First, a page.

Mimic the actions of a person you most admire for their holiday spirit, and your brain rewires dendrite brain cells for more of the same admirable spirit in you. Develop a new intelligence at the same time, and your brain rewires itself for further growth in that area.

Laugh, especially at yourself, and not only will others laugh with you, but your brain will create enzymes for clear thinking, better learning and adventures brimming over with possibilities in spite of turbulent times.

Discover one new insight by converting a rut into a renewed reality you’d like others to see in you. Phone one person you dislike today and invite that person to lunch to find out what’s working well in life. Curiosity and this call moves your brain’s basal ganglia from the rut of loathing into newly created possibilities lived from within your working memory.

Support one person who thinks on the opposing side of your own holiday views, and watch how your concrete defense of that person will leave you mentally able to override your brain’s default for ruts that held you back in past. The action shows you new possibilities where you may have slipped into limiting problems in past.

Can you see how brain based recommendations here carry you beyond hopeful or positive thinking? Do a few simple behaviors, and your brain does the rest for you.

Use any one of the above brainpower tools by simply doing a related act and you’ll spark brain cell regeneration for more satisfaction over any holiday.  Or create a brain power tool of your own and then use it, in spite of troubled times. Scientifically speaking, these tips come from neurogenesis research on how adult brains can grow new cells or regenerate old ones.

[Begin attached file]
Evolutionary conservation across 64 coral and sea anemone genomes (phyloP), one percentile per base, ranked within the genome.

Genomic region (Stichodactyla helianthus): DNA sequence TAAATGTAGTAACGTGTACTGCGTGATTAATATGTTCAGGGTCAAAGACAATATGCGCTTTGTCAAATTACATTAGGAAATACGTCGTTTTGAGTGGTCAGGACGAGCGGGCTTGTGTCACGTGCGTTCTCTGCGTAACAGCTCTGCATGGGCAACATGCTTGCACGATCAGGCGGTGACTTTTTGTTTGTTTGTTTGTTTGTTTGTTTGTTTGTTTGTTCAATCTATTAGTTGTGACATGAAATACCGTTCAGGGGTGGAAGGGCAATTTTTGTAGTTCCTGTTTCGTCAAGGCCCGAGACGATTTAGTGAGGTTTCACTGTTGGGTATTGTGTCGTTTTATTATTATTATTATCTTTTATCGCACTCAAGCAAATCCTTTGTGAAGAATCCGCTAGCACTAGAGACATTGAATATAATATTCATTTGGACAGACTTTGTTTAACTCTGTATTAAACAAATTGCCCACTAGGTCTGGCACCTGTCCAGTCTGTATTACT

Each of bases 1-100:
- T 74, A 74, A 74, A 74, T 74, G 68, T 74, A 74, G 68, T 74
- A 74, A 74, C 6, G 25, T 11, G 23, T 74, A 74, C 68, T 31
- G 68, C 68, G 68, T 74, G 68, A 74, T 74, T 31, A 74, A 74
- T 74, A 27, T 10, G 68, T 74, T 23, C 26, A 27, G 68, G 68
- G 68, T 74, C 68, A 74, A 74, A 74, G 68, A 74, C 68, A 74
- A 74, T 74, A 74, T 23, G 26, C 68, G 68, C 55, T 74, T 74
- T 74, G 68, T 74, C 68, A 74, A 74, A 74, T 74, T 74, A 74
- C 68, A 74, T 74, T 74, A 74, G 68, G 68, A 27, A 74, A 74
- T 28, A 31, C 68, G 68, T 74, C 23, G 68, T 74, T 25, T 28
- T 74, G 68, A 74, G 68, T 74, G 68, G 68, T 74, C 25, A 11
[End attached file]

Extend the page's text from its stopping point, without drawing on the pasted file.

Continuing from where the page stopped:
Worth a try to communicate colors where you once showed only sorrow for a festive event?

3 Comments

  1. I think awareness of how this rewiring can happen also helps you defend against the tools marketers are consistently coming up to play on pre-existing emotional tendencies. Simply thinking through why you have a positive reaction to an advertisement can highlight the disconnect between promise and the actual physical attributes being sold. (Like when beer commercials promise great parties and social gatherings because of the drink. Thinking it through makes it easy to see the great gathering is going to occur for reasons well outside what is being served on most occasions.)

  2. Interestingly some research shows that some people value money over relationships and that they find satisfaction in objects. My thought is that these people can also grow to be lonely as they age because they haven’t developed relationships. I agree that they need to gain more of the social or interpersonal skills they never developed. Then they could make their lives an even more satisfying experience. These skills are not learned overnight, but like the rest of us, new risks need to be tried to acquire the skills.

  3. [...] for tone problems around holidays, from people who struggle with intimate or healthy relationships. Set up a contest and offer a [...]